There are some critics, who are interested in only formal qualities, for example, language. They are so fond of language that they ignore the meaning of the work. Regarding only language is not enough criteria to judge in a correct manner. Meaning is also an important component in a literary work.

                       The face of Nature we no more survey,
                       All glares alike, without distinction gay.
                       But true expression, like the unchanging sun,
                       Clears and improves whate’er it shines upon;
                       It gilds all objects, but it alters none.
                                                                                         (Lines: 313-317)

In these lines of the poem, the poet makes a distinction between good and bad expressions. According to the poet, all of the expressions glares in the same manner. On the other hand, good expressions are always same, like the unchanging sun. ,Good expressions are described as sun.  “Avoid extremes; and shun the fault of such, Who still are pleased too little or too much.” (Lines: 384-385)  According to the poet, Alexander Pope, being balance in judgement is another important quality of good critic. In these two lines, being balance is emphasized for critics.

                    Some ne’er advance a judgement of their own,
                    But catch the spreading notion of the town;
                    They reason and conclude by precedent,
                    And own stale nonsense which they ne’er invent.
                    Some judge of authors’ names, not works, and then
                   Nor praise nor blame the writings, but the men.
                                                                                               (Lines: 408-413)

These lines are about the critics, who do not have their own judgment. However, they follow only the former critics. These kinds of critics regard the author’s name whether he/she is famous or not. In their judgment, the work is seen in the second surface, but the author’s name .is in the first layer. They make their judgements according to author’s name rather than the work.  “Some praise at morning what they blame at night, But always think the last opinion is right.”  (Lines: 430-431)  Some critics are not sure about their judgements, so they change their ideas in a short period. Moreover, they think that their last opinion is the best. These critics do not have a certain direction in their judgements about a work, so they change the opinion easily.

                          Pride, Malice, Folly against Dryden rose,
                          In various shapes of parsons, critics, beaux;
                          But sense survived, when merry jests were past;
                          For rising merit, will buoy up at last.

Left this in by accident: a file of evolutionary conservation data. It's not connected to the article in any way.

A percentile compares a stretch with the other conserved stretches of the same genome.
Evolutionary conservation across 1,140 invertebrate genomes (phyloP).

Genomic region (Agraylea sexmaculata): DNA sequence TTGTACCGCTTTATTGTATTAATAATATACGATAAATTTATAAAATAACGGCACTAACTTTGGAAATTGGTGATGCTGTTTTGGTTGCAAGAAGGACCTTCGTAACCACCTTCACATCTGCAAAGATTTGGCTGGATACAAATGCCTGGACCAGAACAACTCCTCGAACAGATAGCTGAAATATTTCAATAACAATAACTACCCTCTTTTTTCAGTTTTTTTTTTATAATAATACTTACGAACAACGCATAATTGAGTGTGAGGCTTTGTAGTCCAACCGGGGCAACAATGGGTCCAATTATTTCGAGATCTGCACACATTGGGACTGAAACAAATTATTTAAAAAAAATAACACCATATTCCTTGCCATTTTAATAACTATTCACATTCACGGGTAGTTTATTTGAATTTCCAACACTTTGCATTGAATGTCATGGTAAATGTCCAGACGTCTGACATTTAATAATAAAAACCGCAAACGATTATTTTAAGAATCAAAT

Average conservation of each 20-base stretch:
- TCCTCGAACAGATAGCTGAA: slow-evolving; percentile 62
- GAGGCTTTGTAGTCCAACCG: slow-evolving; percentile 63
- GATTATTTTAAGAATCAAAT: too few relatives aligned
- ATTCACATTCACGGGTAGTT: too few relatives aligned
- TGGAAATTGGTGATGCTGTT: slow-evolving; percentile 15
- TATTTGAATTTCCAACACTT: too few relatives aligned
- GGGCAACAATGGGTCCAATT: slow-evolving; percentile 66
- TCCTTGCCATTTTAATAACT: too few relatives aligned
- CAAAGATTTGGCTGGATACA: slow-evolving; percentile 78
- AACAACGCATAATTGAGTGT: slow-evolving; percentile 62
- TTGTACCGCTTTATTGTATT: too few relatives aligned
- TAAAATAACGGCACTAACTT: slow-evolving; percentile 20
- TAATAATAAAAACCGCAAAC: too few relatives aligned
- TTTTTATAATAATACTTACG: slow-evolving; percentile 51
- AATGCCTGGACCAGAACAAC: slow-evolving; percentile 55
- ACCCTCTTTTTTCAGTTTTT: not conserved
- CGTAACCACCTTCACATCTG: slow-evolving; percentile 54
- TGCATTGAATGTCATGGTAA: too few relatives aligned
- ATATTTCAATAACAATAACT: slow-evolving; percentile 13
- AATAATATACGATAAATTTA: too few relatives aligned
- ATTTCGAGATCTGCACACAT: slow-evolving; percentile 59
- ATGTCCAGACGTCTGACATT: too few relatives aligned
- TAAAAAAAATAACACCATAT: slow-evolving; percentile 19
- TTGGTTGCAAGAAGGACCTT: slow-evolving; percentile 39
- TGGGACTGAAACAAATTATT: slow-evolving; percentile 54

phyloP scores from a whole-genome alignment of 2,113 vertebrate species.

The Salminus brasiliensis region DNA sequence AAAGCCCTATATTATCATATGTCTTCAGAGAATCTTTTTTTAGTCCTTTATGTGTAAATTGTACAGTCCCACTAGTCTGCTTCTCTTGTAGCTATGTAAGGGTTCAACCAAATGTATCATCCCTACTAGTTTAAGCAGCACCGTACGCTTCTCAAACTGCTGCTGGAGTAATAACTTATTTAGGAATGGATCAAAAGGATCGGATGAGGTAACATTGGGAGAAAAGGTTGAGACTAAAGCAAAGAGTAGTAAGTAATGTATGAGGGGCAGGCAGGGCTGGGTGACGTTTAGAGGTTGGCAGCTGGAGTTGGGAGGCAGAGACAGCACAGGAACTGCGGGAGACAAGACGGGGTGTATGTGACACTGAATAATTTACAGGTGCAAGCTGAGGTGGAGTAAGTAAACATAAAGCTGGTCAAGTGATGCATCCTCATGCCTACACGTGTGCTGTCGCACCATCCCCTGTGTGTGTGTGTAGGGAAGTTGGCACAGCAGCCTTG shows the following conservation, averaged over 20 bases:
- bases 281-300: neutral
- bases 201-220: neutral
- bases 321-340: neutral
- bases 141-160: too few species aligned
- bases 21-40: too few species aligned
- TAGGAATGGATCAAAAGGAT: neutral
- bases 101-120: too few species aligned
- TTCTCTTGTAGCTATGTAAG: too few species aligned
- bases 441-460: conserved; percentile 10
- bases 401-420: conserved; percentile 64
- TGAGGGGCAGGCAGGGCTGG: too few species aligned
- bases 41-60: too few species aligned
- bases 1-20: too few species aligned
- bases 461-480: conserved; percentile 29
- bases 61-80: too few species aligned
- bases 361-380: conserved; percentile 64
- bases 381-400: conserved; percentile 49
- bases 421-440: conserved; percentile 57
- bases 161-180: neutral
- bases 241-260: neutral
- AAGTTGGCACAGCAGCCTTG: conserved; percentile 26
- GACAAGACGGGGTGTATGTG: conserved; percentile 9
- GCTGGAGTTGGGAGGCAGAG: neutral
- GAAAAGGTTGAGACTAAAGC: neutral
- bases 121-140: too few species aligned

(Lines: 458-461)

In these lines, the speaker makes a list, which includes bad qualities for a critic. Some of these bad qualities are; Pride, Malice, Folly and Envy.

                         Be thou the first true merit to befriend;
                         His praise is lost who stays till all commend
                         Short is the date, alas! of modern rhymes,
                        And ’tis but just to let them live betimes.
                                                                                                     (Lines:474-477)

In contrast to former lines, these lines indicate the good qualities of a critic. According to good qualities, for example, a critic should be friendly in his judgements. “Good nature and good sense must ever join;  To err is human, to forgive divine.” (Lines: 524-525) The basic qualities of a good critic are determined as good nature and good sense. In these lines, these qualities are emphasized and argued that each critic should have these qualities.

                         Discharge that rage on more provoking crimes,
                         Nor fear a dearth in these flatigious° times. scandalously wicked
                         No pardon vile obscenity should find,
                                                                                                          (Lines: 528-530)

After advising good sense and good nature, the poet says that critics should be severe against some works. The poet determines these group of works, which deserved severe, as provocative works.

PART III

                           Learn then what morals critics ought to show,
                           For ’tis but half a judge’s task, to know.
                           ‘Tis not enough, taste, judgment, learning, join;
                           In all you speak, let truth and candor° shine: kindness, impartiality